SGA considers diversity, student engagement initiatives

An+SGA+meeting.+Photo+credit%3A+Yongze+Wang

An SGA meeting. Photo credit: Yongze Wang

By Vivi Smilgius, Deputy Express Editor

The Student Government Association discussed a fight for mental health breaks at colleges in the Boston area at its meeting on Oct. 8.

Executive Vice President Pranit Chand met with the Boston Intercollegiate Student Government about passing legislation among colleges allowing students a three-day mental health break each semester. Many students’ learning preferences and needs changed as a result of the pandemic, he said, and the mental health break may provide students the rest they need to stay healthy throughout the semester. 

However, the policy may prove difficult to integrate into Emerson’s academic year. Last semester, SGA’s push to secure a full spring break from the college, on the grounds of mental health, resulted in a “flexibility week” that left many students dissatisfied

SGA also discussed additional financial help for students, intercultural student relations and diversity in the class of 2025 during student assembly. The organization heard from several administrators regarding the college’s efforts towards promoting diversity in the student population.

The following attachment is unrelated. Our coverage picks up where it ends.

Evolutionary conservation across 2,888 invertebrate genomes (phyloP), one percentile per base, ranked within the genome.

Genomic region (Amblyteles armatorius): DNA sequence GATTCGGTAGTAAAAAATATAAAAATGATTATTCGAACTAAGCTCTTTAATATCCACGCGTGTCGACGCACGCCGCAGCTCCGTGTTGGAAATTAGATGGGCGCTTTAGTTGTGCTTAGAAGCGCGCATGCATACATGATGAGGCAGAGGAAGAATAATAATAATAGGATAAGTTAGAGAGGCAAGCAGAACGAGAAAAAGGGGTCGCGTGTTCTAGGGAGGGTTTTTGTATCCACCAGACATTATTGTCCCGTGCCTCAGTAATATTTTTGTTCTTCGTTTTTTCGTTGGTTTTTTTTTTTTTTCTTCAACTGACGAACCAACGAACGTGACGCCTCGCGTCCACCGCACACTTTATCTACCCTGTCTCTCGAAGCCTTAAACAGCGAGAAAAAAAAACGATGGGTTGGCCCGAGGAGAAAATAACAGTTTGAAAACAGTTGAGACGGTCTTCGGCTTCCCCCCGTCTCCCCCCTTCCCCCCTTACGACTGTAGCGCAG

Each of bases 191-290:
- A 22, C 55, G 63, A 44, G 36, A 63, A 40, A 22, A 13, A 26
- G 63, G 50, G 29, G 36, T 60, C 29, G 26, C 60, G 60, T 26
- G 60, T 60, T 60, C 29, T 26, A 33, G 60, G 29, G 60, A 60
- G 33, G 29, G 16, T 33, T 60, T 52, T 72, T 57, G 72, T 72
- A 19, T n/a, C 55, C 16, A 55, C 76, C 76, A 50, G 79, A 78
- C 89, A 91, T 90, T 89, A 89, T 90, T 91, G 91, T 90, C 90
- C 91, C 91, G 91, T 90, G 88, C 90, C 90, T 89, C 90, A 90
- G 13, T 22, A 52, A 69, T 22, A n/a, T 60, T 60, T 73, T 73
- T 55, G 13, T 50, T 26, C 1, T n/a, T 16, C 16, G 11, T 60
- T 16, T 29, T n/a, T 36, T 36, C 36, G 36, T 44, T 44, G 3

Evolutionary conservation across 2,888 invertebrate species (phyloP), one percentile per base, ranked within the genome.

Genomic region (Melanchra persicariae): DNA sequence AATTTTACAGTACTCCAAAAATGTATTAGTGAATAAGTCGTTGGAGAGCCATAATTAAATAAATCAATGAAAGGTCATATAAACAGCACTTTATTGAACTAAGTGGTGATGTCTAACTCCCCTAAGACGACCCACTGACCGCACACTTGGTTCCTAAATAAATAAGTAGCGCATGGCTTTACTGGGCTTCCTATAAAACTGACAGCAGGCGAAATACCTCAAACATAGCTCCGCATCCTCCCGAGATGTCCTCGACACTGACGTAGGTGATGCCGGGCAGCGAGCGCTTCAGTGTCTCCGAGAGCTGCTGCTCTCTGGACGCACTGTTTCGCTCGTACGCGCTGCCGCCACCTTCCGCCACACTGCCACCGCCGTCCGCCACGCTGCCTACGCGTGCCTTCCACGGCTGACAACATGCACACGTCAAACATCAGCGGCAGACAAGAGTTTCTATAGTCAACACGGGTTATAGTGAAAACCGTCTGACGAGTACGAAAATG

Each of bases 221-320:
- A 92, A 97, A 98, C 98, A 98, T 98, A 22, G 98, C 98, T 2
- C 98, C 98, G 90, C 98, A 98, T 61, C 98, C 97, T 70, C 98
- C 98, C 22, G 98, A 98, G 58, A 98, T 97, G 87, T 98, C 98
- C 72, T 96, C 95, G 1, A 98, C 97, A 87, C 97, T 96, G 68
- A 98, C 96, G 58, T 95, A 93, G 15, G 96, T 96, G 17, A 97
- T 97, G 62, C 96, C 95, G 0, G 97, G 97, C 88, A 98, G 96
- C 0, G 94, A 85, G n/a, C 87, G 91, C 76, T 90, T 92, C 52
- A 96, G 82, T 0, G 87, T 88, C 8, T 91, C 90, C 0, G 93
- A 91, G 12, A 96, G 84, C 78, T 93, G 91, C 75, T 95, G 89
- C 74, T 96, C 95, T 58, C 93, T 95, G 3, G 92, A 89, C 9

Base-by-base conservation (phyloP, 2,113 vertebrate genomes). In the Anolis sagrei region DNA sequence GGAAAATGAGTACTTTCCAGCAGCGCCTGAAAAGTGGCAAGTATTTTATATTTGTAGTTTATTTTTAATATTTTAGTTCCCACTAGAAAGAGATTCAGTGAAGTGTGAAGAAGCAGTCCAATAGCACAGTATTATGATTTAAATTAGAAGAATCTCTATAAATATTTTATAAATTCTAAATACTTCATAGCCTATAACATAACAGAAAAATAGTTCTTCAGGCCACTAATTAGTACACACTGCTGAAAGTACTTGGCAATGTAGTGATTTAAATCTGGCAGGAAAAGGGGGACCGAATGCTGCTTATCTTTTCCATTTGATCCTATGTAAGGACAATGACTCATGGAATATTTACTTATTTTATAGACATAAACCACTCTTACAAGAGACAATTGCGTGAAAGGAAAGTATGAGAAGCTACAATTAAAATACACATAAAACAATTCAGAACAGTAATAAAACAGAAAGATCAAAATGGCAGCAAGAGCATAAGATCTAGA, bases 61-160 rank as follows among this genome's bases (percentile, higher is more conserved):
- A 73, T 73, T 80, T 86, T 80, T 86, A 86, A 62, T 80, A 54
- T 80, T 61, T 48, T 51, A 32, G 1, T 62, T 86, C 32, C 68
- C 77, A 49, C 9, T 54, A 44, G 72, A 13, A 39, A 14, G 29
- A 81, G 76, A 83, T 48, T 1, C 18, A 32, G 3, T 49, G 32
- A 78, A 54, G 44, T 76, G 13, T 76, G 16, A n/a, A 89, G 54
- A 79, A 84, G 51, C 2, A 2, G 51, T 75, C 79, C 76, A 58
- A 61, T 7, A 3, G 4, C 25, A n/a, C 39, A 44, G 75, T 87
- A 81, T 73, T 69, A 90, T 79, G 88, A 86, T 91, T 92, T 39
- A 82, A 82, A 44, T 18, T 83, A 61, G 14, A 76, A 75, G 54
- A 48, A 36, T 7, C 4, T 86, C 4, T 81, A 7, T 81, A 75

Tamia Jordan, director of intercultural student affairs, encouraged SGA to collaborate with the college for this spring’s Social Justice Academy, a series of themed workshops geared towards students. Last year, the group explored the theme of intersectional feminism through a workshop and keynote address. 

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Jordan said SGA could help finalize plans for the series by working with her office in identifying social justice issues that persist on a systemic level at Emerson. 

“The folks at the college are trying to turn a ship, and that takes energy and effort,” she said. “Being in a community and being in a relationship is the only way to build trust.”

Interim Director for Undergraduate Admissions Camille Bouknight reported that this year’s enrollments make up Emerson’s most diverse to date, despite a decline in international students. Of the roughly 1300 newly-admitted students, 13 percent are first-generation students, 14 percent are international students and over 27 percent are multicultural, she said.

Bouknight also brainstormed with SGA about ways to engage first-years and transfer students on campus, including events related to activism and mental health—popular admissions essay topics for the class of 2025.

SGA also plans to organize a forum promoting general financial literacy among students, as well as providing help in filing the 2022 FAFSA—a task that can be particularly daunting for first-generation college students. The organization also discussed restarting the Financial Advisory Board, a student body that manages student organization funding, which has not met since October 2020.